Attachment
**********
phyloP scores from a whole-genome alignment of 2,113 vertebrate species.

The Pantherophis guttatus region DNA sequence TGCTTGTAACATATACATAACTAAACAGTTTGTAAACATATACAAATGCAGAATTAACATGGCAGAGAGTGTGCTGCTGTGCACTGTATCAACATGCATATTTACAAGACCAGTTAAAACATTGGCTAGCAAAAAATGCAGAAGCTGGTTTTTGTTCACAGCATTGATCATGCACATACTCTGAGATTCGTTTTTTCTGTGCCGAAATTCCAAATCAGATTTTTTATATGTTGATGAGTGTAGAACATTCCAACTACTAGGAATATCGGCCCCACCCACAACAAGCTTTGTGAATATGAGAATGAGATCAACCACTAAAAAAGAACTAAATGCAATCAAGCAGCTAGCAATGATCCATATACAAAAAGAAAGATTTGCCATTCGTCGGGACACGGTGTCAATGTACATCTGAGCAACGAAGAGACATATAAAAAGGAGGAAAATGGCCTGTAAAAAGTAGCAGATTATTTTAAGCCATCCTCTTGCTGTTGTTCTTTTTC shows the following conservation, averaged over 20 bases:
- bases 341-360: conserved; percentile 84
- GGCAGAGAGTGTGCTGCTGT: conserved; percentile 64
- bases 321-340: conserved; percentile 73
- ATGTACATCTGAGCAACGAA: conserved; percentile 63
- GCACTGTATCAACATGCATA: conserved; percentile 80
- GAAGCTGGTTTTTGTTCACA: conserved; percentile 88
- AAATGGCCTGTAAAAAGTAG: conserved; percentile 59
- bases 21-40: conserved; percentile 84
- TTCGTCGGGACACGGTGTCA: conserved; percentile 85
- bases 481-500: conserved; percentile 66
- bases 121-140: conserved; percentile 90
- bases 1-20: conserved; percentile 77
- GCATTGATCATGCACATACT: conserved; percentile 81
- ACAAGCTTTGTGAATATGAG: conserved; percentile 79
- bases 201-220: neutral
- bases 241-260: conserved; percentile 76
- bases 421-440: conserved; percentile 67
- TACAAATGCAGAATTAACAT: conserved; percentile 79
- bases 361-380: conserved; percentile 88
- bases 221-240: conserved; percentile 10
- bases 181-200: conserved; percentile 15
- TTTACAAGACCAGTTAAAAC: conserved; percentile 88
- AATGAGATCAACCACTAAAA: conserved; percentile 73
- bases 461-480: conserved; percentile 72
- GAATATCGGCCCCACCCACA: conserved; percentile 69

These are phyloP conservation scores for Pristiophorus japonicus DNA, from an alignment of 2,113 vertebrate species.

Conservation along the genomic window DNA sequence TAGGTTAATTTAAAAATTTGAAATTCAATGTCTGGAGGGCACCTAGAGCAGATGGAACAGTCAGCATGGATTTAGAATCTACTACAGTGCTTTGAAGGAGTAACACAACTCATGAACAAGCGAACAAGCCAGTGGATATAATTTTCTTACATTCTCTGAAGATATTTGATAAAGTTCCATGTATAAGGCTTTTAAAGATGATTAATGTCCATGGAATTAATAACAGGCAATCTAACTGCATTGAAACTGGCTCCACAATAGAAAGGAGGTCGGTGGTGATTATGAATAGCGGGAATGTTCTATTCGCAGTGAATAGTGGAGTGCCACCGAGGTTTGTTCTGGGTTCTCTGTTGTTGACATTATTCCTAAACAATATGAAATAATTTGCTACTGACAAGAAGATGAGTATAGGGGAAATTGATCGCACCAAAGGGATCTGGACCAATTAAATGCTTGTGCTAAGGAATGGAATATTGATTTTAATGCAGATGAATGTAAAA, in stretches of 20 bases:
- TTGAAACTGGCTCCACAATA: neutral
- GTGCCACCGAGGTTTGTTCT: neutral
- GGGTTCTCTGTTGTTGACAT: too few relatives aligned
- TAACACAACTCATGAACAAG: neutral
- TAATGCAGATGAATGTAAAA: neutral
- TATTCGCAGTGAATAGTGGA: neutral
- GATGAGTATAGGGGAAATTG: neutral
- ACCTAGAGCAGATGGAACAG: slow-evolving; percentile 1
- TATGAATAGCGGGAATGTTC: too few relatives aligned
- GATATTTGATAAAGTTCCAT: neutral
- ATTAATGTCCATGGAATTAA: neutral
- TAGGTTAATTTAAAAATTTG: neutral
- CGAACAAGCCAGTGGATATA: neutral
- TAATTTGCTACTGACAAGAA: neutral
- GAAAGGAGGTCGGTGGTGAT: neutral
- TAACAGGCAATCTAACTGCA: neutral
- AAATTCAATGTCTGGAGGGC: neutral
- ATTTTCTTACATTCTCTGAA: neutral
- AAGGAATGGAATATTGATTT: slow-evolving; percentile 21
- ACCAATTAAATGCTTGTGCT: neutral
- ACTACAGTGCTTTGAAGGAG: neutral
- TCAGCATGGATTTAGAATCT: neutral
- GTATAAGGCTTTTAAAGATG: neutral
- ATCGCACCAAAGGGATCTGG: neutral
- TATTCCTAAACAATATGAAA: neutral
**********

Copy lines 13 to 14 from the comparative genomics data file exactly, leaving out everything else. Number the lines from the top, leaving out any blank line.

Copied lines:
- bases 121-140: conserved; percentile 90
- bases 1-20: conserved; percentile 77